His favorite gift of all was somebody walking up and down the stairs with him
For Junior Auxiliary, I was on the Angel Tree committee this year and was responsible for making sure all my angels were adopted, sorting through the gifts I received to make sure families got an equal amount, etc. One last thing was missing from one of my angels bags so Ryder and I went and got her some little shoes. We keep these gifts at the 4C's in Clinton, which is more or less a thrift store, until the big day where we hand them out. Ryder and I went on Friday morning to take the shoes and Ryder found lots of goodies for himself. I'm no thrift store snob, so if my child wants something from there, I don't have a bit of a problem getting it. We walked out with the piano below, a toy hammer and a pair of pants for two bucks. (Of course I cleaned these items thoroughly)
Ryder getting ready to go nowhere
I can't believe this will actually fit him one day.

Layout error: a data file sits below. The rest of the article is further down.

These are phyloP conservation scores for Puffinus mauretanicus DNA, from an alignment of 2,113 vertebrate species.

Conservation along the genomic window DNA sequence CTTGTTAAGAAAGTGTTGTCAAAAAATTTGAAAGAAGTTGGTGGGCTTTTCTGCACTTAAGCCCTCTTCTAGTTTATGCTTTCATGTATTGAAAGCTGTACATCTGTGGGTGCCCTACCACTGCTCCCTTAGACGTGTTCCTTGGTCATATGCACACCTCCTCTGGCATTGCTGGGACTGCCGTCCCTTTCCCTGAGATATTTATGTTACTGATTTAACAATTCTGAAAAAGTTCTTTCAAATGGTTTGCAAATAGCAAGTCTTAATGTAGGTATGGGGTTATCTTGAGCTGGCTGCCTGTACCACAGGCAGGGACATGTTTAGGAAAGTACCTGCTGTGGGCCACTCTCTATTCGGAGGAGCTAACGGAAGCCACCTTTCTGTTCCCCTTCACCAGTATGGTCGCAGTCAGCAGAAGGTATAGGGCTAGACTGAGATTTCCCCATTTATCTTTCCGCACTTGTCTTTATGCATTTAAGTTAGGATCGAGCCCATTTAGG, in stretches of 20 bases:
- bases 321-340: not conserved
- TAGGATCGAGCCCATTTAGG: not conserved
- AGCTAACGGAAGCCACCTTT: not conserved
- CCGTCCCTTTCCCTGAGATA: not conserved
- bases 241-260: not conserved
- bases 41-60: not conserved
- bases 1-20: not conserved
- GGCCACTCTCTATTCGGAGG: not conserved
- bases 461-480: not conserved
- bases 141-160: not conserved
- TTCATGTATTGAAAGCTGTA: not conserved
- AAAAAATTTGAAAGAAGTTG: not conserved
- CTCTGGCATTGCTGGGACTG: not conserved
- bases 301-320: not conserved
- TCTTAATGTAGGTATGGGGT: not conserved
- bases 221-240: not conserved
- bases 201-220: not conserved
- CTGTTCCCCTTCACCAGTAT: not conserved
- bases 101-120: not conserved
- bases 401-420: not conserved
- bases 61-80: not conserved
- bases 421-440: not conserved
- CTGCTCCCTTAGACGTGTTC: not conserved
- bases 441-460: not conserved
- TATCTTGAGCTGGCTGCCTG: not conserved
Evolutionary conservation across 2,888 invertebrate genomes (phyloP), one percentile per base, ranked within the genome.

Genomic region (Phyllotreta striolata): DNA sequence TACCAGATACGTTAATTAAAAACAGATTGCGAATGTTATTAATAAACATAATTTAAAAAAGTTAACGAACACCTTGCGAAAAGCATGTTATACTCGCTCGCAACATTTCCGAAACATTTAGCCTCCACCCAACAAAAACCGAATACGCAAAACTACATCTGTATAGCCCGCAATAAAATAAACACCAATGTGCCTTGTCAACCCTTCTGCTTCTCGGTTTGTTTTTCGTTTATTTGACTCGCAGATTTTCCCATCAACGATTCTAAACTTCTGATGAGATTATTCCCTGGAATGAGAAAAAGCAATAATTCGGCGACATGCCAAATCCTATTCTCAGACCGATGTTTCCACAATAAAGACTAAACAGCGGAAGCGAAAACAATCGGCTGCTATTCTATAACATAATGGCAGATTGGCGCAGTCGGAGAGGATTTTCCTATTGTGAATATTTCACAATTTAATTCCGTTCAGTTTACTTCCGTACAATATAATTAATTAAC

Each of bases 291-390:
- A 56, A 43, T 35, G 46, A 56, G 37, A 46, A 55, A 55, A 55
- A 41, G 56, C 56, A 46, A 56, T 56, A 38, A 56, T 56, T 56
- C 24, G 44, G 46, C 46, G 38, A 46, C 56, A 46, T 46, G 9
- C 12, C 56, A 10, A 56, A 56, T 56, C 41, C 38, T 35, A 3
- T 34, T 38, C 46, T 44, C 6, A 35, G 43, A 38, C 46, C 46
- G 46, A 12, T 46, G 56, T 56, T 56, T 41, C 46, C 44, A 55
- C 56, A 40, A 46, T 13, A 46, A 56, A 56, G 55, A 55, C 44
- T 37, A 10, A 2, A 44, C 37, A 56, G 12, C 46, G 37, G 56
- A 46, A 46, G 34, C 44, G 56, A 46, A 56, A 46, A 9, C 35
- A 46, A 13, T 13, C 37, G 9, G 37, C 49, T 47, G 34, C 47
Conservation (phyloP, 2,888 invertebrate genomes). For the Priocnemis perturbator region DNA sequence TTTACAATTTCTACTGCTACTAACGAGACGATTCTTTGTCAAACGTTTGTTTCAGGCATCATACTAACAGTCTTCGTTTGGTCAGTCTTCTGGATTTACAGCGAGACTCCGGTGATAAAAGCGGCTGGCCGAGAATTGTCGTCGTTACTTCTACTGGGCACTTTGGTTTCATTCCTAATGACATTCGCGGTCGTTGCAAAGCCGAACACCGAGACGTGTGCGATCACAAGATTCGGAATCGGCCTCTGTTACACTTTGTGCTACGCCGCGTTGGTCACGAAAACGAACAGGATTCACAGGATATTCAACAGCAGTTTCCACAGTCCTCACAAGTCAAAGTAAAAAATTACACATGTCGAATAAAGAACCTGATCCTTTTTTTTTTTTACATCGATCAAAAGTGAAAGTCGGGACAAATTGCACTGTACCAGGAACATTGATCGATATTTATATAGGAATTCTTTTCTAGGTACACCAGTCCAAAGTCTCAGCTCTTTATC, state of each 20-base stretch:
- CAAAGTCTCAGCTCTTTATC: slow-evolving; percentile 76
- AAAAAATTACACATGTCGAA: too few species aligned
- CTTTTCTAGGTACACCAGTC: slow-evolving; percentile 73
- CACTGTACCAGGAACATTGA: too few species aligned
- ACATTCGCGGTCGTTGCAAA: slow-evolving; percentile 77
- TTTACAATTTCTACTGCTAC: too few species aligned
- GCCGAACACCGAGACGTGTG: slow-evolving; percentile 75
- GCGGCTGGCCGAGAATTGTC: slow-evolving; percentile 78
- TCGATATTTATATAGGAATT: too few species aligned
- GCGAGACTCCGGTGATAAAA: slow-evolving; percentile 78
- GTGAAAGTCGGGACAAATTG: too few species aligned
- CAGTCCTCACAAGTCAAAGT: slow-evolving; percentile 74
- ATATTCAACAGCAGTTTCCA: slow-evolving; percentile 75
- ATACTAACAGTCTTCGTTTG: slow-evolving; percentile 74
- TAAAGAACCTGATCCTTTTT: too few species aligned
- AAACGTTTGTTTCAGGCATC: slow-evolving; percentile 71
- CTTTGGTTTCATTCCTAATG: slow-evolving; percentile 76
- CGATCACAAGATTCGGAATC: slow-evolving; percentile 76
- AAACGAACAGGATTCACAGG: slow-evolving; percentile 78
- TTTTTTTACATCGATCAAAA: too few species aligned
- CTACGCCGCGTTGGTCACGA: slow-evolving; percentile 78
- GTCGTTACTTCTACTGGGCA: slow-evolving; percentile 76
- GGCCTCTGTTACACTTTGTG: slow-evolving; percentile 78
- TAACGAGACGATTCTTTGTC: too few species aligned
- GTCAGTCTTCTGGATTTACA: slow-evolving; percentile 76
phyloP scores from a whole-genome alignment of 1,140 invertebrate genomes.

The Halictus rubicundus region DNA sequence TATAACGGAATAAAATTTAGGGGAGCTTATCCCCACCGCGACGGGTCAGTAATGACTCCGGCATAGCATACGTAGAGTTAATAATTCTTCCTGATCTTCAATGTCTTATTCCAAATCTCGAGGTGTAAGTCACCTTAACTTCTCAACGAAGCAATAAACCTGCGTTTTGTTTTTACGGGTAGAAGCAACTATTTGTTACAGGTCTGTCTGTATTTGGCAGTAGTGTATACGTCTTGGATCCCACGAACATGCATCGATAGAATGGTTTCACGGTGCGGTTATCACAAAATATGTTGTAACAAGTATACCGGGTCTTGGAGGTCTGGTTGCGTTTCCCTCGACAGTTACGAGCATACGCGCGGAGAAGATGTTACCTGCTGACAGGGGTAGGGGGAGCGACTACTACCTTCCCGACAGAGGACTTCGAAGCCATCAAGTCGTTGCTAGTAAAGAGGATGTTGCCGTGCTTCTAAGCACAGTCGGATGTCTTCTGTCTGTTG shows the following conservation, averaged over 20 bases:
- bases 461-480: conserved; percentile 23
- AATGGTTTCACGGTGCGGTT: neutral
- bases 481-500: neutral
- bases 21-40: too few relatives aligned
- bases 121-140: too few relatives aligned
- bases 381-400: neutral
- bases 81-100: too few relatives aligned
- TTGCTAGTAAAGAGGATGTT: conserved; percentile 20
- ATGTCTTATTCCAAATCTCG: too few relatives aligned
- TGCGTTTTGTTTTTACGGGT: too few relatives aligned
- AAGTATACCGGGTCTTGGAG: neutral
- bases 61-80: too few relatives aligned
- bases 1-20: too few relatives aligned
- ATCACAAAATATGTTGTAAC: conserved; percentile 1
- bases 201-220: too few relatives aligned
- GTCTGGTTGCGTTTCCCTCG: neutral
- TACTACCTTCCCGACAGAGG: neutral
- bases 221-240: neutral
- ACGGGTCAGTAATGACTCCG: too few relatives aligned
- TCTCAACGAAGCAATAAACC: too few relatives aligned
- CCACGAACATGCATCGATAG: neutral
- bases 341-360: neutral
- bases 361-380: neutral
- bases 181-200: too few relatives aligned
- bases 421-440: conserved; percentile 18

So, I have finally pulled the blind fold from my eyes and realized my child is (kind of??) bad. He doesn't take "NO" for an answer. It's his way or the highway. When he picks up a spoon, pen, or any other pointy object and we take it away from him (because it is dangerous to walk with these objects, especially in the winter when he wears socks and we don't have carpet), it's a disaster. He acts like his life is over. He screams and screams and cries and falls on the ground and I don't know what to do. This happens in public and it's gotten bad. We do our best to tell him no and take things from him, but it's almost like we've let things slide for so long, that now it's what he expects. I talked to his doctor about it yesterday at his 15 month check up and she said I need to start time out. I told her I didn't think he would understand what it was and she said he absolutely would. It makes sense. When I ask him to bring something to me, or to show me where his ears, eyes and mouth are, etc., he follows directions, therefore, he will understand when I say "You are going to time out." He might not like it at first, but it has to be done. Because when it is time for him to go to a daycare, he can not be acting out like this or I'm afraid they will cut him from the class. An example, JM had some papers sitting on the coffee table yesterday. Ryder banged his hand on the table and swiped the papers to the floor. JM picked them up and put them back in place and said, "Ryder, please do not touch my papers." Ryder looked at him and grinned and banged his hand on the table and swiped the papers off again, and kept grinning. We did this five times in a row to see how many times it would take for Ryder to obey. After the fifth time, JM popped his hand. Ryder seemed to think this was funny as well, and threw the papers off the table again. This is what I'm talking about. He thinks when we tell him no that it is funny. I love Ryder so much and I hate to punish him and get on to him at such an early age, but I'm really struggling with it and I just want him to be a good little boy. I want to fix it while he's still so young so it will be easier along the way. His doctor suggested some books to us, but I don't have the names in front of me right now. Do any of you have any book suggestions on disciplining your child? It would be greatly appreciated. I can't wait to use the "Santa is watching you" threats next year! Yesssss!!! Those seem to always work.